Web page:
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The Great Barrier Reef may be huge and long-lived, but without intervention it’s in serious trouble. Landfeldt/Flickr

The decay of the Great Barrier Reef calls for a reckoning

There is a myth about Australia’s Great Barrier Reef, that goes like this: because it is so big, biodiverse, so well-managed and generally bloody awesome, the GBR is immune to climate change and other manifestations of human stupidity. Well yesterday’s publication of an important new paper in the Proceedings of the National Academy of Sciences (De'ath et al. 2012) has put an end to that notion.

Scientists from the Australian Institute of Marine Science and the University of Wollongong reported that from 1985 to 2012, average coral cover across the GBR declined from 28% to 14%.

Coral cover is a simple metric of the state or “health” of a reef. It is measured as the percentage of the seafloor covered by living coral. On a pristine reef that hasn’t been disturbed, coral cover is often upwards of 70% and in some instances even 100%.

Corals, tiny animals related to jellyfish, literally build the reef over thousands of years as they secrete calcium carbonate skeletons. These undersea architects create a sort of city, inhabited by hundreds of thousands of other species. When corals die, reef biodiversity plummets and soon enough so does income from SCUBA tourism.

A loss of coral is bad news for all the creatures that live on the reef, but also for tourism. The Rohit

The good news is that it doesn’t appear the GBR’s coral populations have lost their capacity to recover from population-thinning disturbances like predator outbreaks or storms. The problem seems to be that those disturbances are occurring more frequently - a trend that will almost surely continue as climate change really sets in and warms and acidifies the Coral Sea.

The bad news is that things are actually worse than the authors let on. The available science suggests that the GBR lost roughly half its coral before the AIMS study began. Thus, coral populations have declined by at least 75% relative to the likely state of the reef a century or so ago.

These findings are going to (or ought to) make a lot of people very uncomfortable. First, there are the scientists who have been peddling the “unbreakable-GBR” myth. There isn’t any sense in continuing to label the GBR either the “best managed” or “most pristine” reef.

Losing half your herd generally isn’t considered effective wildlife management.

It is therefore tempting to point fingers at the Great Barrier Reef Marine Park Authority, particularly chairman Russell Reichelt, who told The Australian in 2009 that the GBR was in “robust good health”. But to be fair, there isn’t a lot GBRMPA (which clearly recognises the real threats to the reef) could have done to stem these losses.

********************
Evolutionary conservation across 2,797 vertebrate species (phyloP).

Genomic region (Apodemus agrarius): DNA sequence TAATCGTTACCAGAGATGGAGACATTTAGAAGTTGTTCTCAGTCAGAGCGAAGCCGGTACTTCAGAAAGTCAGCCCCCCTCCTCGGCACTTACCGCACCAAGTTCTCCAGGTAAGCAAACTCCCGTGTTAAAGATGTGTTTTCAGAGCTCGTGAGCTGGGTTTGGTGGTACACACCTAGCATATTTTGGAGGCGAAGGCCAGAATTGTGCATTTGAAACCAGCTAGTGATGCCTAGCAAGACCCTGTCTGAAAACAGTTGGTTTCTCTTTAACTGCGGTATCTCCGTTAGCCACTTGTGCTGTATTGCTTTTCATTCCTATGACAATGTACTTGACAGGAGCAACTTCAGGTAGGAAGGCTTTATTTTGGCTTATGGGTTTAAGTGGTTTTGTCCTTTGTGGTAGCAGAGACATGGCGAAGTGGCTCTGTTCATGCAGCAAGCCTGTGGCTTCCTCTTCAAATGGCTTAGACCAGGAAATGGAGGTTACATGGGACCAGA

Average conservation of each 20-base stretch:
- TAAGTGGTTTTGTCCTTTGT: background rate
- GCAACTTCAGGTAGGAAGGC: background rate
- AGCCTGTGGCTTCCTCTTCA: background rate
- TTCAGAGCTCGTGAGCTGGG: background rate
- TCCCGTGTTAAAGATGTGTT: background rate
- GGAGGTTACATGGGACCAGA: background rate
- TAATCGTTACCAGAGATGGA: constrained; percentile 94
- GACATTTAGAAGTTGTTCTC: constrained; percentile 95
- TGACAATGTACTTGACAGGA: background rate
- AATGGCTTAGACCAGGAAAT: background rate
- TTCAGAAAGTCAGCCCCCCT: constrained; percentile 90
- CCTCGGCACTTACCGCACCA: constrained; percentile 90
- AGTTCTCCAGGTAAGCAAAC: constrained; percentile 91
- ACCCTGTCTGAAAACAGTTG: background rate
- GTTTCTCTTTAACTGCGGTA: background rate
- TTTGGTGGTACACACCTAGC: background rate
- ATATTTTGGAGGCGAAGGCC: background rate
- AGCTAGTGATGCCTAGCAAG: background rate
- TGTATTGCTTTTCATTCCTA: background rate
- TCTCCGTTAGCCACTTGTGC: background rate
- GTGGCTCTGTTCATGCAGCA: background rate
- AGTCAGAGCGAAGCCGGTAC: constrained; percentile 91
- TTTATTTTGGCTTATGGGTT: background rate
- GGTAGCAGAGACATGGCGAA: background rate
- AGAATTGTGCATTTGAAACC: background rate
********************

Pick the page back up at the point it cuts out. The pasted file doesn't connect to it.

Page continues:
Environmentalists have been worrying about the reef for a while - it’s time the public conversation shifted. AAP/Greenpeace

Then there are the News Corp journalists fond of playing down environmental problems. One is The Australian’s Jamie Walker, who’s 2009 piece “How the reef became blue again” raved about the recovery of individual reefs after a bleaching event in 2006.

This is analogous to cooing over the birth of a newborn Tasmanian Tiger in the 1920s; “Oh my gosh, look, the population has recovered!” Not exactly.

Next in line are the amateur and professional (literally) climate change and reef decline deniers, who you’d think are feeling rather sheepish about this new science. One is Peter Ridd of James Cook University, who says things like “My general view is that the threats and supposed damage to the reef are greatly exaggerated”.

But the big kahuna is coral reef expert Andrew Bolt. Bolt has been mocking scientists like Ove Hoegh-Guldberg (director of the Global Change Institute at the University of Queensland) for sounding warnings about the threat to the GBR from ocean warming and acidification.

Their rollicking dispute goes back years and I doubt Bolt will ever concede, but it has become even more apparent (if that is even possible) that Hoegh-Guldberg’s pessimism (or realism?) was prescient (not that he has anything to celebrate given the outcome).

The big question is, what now? The authors recommended the mitigation of coastal nutrient pollution caused by Queensland’s agriculture in hopes of controlling the coral-destroying starfish plagues. Another key threat to eliminate is overfishing; starfish outbreaks are rare inside the GBR’s reserves where fishing is restricted.

Unless we address climate change, other reef-saving measures will fall short.

More importantly, we’ve got to begin to tackle climate change. In fact, the nutrient-pollution-solution flies in the face of the obvious take-home lesson from this episode: no place - not Antarctica, the open ocean or the GBR - is or can be made immune to climate change.

Doubling down on local management while ignoring - and frankly gleefully contributing to - the real global problem is the opposite of what Australia should be doing.

Australia has been a world leader in reef management. But to restore the GBR, it is going to have to become a leader in the reduction of greenhouse emission as well. Perhaps curbing the growing urge to share its coal with its neighbors would be a good place to start.

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